Project Britannia II

Strive for Unity?

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If you’ve read the other pages on this site, you’ve probably reached this one asking: “why Unity?”

There are a lot of good reasons for the choice, which we will look at presently…but we should also not be blind to the potential downsides of using the Unity engine either. We should certainly understand one thing in particular: using Unity not going to be a walk in the park, and the early days of creating this framework are probably going to be the hardest ones.

Why? Primarily, it is because while there are existing assets and systems available through Unity and its Asset Store that could help us get a head start, in many respects we will be starting from scratch. We won’t have the vast quantity of pre-made content that a pre-existing game engine/toolkit would include “out of the box” available to us at the outset. A lot of systems will have to be coded from scratch, and a lot of art will need to be created as well.

Still, while the early days of the framework will likely be long and difficult, it will be worthwhile in the long run and would enable, more than ever before, the creation of fan projects.

So why should be Strive for Unity ?

  • No cost. The basic version of the engine is free, allowing any developer to just “jump in”.
  • The Asset Store. While Unity is free it also has its assets store which could prove useful for projects. There is a strong argument to be made that it is better for a project team to spend $100 now on a large collection of terrain and building assets that would work for their project, rather than struggling for a year or more to find a 3D artist to make each asset anew in his spare time. To say nothing of the fact that the Asset Store does have collections of free assets available as well…and that many asset packs are regularly discounted at different times of the year.
  • No game purchases required. By using Unity, project teams free fans from the need to buy a dated game they won’t care about and/or will struggle to find or make work on modern operating systems. Instead, fans will be able to just download the finished project and play it directly.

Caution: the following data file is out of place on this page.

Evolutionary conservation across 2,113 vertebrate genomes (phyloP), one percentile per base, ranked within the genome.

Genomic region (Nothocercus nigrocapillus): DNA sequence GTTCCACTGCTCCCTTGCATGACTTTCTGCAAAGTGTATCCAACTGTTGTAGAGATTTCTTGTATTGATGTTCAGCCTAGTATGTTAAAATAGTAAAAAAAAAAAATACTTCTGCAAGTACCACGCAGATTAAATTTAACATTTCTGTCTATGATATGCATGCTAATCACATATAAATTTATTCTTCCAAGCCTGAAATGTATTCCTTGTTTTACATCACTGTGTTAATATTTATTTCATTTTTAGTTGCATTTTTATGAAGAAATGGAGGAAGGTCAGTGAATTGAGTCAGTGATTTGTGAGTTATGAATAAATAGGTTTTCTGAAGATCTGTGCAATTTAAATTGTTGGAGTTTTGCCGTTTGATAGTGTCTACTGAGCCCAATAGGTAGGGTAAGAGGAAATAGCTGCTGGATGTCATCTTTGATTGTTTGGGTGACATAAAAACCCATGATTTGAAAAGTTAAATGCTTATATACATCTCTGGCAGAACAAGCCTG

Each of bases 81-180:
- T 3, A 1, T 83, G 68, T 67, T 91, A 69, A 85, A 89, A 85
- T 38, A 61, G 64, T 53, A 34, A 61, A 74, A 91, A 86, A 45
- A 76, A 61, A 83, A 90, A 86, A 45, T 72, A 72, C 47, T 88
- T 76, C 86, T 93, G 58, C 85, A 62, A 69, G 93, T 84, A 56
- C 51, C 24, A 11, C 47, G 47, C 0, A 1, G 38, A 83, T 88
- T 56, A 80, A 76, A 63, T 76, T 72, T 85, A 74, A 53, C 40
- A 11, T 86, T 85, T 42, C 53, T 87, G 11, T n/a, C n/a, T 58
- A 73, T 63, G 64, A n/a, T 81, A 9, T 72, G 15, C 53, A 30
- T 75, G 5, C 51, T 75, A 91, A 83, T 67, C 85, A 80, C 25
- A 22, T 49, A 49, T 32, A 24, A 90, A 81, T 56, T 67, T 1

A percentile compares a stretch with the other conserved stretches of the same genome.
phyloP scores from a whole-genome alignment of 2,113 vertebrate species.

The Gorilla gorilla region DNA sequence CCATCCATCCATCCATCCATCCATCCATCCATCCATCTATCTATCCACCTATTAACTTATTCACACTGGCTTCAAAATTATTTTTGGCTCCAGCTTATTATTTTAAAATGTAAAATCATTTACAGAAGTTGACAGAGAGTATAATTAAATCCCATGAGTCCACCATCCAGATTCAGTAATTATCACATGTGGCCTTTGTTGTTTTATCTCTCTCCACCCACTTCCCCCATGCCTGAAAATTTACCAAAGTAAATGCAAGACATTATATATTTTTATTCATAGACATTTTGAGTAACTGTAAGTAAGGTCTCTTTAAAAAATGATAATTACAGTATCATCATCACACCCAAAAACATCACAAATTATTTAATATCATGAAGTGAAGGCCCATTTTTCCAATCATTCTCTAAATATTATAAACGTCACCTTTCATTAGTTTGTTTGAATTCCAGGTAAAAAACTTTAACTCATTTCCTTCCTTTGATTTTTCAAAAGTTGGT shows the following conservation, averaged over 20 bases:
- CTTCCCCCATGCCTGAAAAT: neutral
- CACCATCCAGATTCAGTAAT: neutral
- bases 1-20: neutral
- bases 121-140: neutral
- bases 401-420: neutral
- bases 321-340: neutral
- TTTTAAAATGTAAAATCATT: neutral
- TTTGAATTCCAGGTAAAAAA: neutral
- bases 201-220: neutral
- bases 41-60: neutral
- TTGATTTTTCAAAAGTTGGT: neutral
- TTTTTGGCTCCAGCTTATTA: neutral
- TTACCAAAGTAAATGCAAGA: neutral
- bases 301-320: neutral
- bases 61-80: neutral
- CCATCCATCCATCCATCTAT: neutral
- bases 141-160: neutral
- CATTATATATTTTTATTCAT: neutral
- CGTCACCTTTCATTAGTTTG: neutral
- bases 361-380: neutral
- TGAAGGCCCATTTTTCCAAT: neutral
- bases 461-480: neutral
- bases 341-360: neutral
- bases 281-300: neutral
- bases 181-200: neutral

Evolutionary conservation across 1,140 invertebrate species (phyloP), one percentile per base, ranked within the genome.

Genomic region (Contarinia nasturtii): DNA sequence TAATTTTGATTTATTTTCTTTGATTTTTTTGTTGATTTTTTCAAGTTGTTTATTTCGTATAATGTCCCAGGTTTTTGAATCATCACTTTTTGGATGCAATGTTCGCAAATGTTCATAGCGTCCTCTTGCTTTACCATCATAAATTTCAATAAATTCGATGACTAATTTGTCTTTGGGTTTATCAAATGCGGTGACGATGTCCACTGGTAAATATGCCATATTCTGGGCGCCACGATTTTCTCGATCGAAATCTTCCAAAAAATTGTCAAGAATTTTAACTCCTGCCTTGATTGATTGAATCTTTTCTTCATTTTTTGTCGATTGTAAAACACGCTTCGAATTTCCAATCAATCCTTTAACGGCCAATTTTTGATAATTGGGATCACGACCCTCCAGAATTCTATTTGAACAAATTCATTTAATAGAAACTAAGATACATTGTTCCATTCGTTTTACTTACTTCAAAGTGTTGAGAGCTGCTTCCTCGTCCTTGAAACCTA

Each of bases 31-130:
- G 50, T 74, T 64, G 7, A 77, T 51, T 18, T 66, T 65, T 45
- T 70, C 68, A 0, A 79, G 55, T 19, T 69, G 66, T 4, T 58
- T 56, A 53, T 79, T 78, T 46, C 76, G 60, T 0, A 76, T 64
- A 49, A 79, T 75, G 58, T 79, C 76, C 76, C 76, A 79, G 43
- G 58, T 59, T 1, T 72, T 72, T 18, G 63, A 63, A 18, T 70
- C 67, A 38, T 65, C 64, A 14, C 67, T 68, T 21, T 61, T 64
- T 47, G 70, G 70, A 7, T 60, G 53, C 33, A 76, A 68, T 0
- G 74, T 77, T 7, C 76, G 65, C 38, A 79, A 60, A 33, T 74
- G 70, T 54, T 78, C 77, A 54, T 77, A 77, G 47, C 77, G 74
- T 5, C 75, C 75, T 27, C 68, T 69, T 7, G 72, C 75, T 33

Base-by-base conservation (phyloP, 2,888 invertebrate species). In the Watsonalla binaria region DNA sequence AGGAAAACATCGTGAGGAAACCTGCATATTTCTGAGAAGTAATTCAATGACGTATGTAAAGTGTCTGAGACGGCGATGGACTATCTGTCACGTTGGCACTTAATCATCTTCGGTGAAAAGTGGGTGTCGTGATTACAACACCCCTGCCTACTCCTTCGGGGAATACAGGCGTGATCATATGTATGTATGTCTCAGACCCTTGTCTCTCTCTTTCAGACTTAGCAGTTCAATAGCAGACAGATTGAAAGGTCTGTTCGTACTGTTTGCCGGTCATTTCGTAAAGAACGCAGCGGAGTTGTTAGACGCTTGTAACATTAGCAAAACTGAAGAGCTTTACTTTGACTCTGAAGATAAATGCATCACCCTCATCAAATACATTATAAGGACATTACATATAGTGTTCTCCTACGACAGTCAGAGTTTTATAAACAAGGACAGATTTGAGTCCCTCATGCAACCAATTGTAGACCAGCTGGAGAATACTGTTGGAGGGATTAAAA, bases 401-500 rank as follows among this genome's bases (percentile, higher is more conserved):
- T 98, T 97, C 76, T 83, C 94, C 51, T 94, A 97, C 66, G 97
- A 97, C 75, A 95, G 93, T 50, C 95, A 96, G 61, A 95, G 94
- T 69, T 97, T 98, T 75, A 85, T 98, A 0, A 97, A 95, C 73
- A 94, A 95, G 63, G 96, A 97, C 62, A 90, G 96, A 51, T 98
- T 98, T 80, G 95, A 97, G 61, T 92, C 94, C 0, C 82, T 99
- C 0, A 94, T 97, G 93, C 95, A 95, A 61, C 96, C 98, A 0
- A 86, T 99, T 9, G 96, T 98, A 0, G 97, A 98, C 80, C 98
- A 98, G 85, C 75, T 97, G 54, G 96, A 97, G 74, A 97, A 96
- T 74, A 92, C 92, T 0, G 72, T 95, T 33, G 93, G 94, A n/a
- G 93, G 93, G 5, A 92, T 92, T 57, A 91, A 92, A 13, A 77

• Cross-platform. Out of the box, Unity allows for projects to be released on PC, OS X and Linux. Porting fan projects to mobile is also a possibility.
  • Modernity. Dungeon Siege and Morrowind are ancient. Neverwinter Nights 2 is getting long in the tooth as well. Most of these games are not being updated anymore. Unity is future proof: it’s constantly being improved and updated, lessening the risks of spending years on a game that most modern computers will have issues running because of a dated engine.
  • Versatility. Unity allows for the creation of all kind of RPGs, from simple 2D adventures to complex, fully-3D worlds. Our framework will allow collaborative efforts between different projects even though aim to create different kinds of Ultima experience. With existing toolsets, fan projects were limited and had to compromise, at every turn. With Unity, the fan community will be able to create the perfect Ultima game maker.
  • Shroud of the Avatar. With Richard Garriott himself using the Unity engine for his spiritual successor to the Ultima series, a fan development community with an Ultima-minded vision is already forming around the engine. And while Ultima and SotA are different properties, they share more than enough of a common fanbase that this framework should appeal to both. Indeed, it would need to. And by using Unity — the technology underpinning SotA — our framework serves in pursuit of this goal, especially since Portalarium have already begun releasing Shroud of the Avatar assets to their Developer-level backers (for free), and to the wider Unity community (for purchase).
  • Portalarium. Lord British is on the record as saying that a Unity-based Ultima framework for fan projects is a “brilliant idea”, and is excited at the prospect of sharing SotA assets or systems that the community could use in their projects.
  • Community. Even outside of SotA, Unity has an already strong existing community of talented developers.

We know this sounds like — and is — a crazy and enormous endeavor. But we are at a crossroads, some might say…an historic time for our community. With SotA reawakening the passions and Ultima memories of so many, the Ultima and Shroud of the Avatar communities are now presented with a chance of growing still larger, and fostering anew a spirit of creativity that in recent years has been dwindling.

It will be long. It will be difficult. But in the end, this is an endeavor that will help many projects bloom, and many more stories and adventures to be told, in both the Ultima and Shroud of the Avatar universes.